Like Mercedes, Audi And Volvo Are Also Skipping 2020 Montreal Auto Show

After Mercedes-Benz, two more luxury carmakers have pulled out of the 2020 Montreal Auto Show (January 17-26).

Volvo and Audi will not display their cars at the event, which occupies the same slot in the calendar that the Detroit Auto Show used to. In addition to skipping the Montreal event, Volvo also announced it will not attend Toronto’s Canadian International Auto Show (February 14-23) and the 2020 Vancouver International Auto Show (March 25-29).

“It’s clearly a surprise,” MIAS executive director Luis Pereira told Autonews Canada. “We weren’t expecting that, Volvo especially. In the last discussions we had with Volvo everything was good to go, and then last week we get an email they decided to forego Toronto and Montreal,” the representative added.

Also read: New Southeast Michigan Auto Show Could Steal NAIAS’ Thunder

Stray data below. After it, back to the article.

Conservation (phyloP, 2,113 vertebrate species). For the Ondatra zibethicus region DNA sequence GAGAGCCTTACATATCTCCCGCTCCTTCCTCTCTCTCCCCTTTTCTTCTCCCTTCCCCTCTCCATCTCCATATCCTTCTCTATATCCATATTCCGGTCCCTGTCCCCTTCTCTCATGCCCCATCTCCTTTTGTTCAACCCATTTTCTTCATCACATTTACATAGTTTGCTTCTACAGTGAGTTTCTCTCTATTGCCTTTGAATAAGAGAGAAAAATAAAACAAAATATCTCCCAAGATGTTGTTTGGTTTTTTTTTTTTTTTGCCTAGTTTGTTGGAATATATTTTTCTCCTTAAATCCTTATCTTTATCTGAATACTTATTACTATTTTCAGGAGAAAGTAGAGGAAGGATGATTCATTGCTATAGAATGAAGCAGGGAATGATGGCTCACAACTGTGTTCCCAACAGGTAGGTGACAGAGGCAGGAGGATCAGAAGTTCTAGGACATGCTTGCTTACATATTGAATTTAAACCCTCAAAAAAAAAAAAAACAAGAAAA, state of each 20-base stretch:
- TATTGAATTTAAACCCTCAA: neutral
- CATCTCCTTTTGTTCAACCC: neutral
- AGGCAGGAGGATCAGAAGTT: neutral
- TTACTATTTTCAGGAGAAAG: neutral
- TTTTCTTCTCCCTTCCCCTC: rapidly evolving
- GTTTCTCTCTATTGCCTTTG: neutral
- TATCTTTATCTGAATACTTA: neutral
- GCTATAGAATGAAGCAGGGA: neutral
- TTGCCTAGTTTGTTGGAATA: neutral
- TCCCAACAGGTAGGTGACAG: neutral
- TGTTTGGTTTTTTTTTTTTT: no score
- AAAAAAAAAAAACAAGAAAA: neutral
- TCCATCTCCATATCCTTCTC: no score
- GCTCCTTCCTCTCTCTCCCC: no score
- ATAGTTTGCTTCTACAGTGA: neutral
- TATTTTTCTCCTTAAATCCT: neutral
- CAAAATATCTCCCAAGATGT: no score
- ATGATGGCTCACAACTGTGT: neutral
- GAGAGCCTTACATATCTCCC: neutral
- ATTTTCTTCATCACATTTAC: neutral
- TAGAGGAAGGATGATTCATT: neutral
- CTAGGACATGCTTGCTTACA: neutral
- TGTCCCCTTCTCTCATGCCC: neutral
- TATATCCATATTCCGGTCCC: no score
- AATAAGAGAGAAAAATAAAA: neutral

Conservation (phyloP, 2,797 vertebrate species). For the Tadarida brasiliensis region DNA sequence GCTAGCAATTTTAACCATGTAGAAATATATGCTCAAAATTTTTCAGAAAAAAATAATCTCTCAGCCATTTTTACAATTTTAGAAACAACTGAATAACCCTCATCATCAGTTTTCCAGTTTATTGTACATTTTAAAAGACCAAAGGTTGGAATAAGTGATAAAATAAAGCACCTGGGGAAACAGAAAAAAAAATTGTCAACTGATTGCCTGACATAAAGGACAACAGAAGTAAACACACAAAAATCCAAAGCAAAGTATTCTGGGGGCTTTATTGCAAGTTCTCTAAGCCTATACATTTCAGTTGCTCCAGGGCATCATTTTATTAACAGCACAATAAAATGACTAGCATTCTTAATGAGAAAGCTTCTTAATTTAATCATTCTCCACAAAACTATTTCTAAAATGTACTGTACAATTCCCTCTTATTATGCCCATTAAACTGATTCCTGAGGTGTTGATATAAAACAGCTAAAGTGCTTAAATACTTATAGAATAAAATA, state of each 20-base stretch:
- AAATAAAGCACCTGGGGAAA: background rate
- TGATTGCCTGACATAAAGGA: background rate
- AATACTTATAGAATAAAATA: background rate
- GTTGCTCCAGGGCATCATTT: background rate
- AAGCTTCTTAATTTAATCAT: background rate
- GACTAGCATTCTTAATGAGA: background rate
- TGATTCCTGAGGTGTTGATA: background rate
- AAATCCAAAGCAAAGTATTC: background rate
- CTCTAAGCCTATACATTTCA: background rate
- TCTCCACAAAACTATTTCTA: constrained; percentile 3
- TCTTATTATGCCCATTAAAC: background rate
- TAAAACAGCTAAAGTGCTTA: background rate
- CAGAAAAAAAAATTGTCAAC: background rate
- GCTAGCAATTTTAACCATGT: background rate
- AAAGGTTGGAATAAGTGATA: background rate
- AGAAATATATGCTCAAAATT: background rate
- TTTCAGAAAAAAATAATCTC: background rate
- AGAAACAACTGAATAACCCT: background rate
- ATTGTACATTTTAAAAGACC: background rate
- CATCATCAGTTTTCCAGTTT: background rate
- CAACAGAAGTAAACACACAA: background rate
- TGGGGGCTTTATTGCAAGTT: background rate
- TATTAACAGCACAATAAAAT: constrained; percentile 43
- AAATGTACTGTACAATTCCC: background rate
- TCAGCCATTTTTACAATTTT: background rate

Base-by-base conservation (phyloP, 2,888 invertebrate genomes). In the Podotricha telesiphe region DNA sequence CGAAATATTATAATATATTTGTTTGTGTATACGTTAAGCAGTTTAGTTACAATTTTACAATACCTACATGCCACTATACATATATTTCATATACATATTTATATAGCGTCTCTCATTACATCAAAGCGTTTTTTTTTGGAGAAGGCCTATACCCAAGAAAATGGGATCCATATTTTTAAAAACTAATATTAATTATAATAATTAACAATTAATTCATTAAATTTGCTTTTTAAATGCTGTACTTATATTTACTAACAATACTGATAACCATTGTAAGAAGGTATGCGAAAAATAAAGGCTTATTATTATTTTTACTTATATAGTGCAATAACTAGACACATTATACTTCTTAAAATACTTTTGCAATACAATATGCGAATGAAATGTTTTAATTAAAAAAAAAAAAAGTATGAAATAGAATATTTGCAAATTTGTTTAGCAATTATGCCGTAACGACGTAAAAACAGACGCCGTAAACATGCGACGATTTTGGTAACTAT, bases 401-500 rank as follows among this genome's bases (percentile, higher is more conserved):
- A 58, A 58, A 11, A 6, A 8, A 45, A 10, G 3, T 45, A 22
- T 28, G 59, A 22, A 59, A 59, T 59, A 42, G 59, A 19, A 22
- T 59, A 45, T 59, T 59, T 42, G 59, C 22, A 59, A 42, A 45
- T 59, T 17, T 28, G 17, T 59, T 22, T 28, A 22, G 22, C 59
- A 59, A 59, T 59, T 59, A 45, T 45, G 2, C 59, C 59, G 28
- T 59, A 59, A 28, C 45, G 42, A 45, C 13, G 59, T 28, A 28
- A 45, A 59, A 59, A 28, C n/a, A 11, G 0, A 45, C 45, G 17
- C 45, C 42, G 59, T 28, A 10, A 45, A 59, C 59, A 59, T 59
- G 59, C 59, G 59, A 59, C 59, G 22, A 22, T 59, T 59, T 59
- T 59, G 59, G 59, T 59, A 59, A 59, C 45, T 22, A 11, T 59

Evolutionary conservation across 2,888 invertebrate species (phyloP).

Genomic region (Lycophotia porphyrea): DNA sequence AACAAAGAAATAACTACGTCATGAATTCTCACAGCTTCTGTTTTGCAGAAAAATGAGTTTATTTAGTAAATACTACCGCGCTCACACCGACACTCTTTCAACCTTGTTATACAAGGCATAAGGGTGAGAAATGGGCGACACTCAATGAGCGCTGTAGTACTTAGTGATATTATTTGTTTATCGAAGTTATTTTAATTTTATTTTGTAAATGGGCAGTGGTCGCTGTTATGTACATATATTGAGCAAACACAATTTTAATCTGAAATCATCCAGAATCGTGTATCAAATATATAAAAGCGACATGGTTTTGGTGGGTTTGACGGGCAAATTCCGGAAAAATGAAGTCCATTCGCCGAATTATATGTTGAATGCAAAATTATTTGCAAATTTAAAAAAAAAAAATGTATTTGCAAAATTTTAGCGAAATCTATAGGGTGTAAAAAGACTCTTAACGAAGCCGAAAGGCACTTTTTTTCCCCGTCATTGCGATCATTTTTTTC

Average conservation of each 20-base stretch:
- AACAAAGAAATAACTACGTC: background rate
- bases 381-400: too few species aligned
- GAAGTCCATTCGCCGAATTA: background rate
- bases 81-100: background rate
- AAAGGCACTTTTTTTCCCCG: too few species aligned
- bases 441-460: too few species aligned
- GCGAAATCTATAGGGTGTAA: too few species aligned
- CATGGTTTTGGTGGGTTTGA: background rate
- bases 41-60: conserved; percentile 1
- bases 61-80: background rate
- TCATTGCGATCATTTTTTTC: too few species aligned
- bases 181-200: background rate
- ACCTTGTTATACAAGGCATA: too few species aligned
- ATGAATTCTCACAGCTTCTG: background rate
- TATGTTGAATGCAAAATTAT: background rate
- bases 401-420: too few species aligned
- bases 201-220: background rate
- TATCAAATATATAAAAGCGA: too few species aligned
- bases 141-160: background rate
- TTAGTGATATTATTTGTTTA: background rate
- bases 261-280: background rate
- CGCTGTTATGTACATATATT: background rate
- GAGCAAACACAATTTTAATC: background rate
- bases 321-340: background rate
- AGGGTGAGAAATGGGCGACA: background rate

Mercedes-AMG GT 63S at the 2019 Montreal Auto Show

This is the second time in recent years that Volvo has cancelled its presence at the Montreal and Toronto shows. Audi and Volvo skipping the auto show in Québec will have “a huge impact,” according to Pereira.

Volvo Car Canada explained the decision was based on the automaker’s directive to pull back from the entire auto show circuit. “At Volvo Car Canada we are always looking for new and innovative ways to showcase our products and after carefully evaluating our available options, we have opted to not participate in the major Canadian shows,” spokeswoman Amanda Ignatius wrote in an e-mailed statement.

, Like Mercedes, Audi And Volvo Are Also Skipping 2020 Montreal Auto Show
Audi RS5 Sportback at the 2019 Montreal Auto Show

However, Volvo will attend shows in Calgary, Edmonton, and Québec City. As for Audi, Montréal Auto Show executive director Luis Pereira believes the decision was made by local dealers and is not a corporate move.

Whatever the reasons, the reality is automakers are carefully weighing their options when it comes to attending auto shows these days. An increasing number of manufacturers choose to reveal their new models at standalone events that were broadcast live all over the world via the internet – but it remains to be seen whether this trend will eventually lead to the death of the auto show as we know it, or just its transformation.

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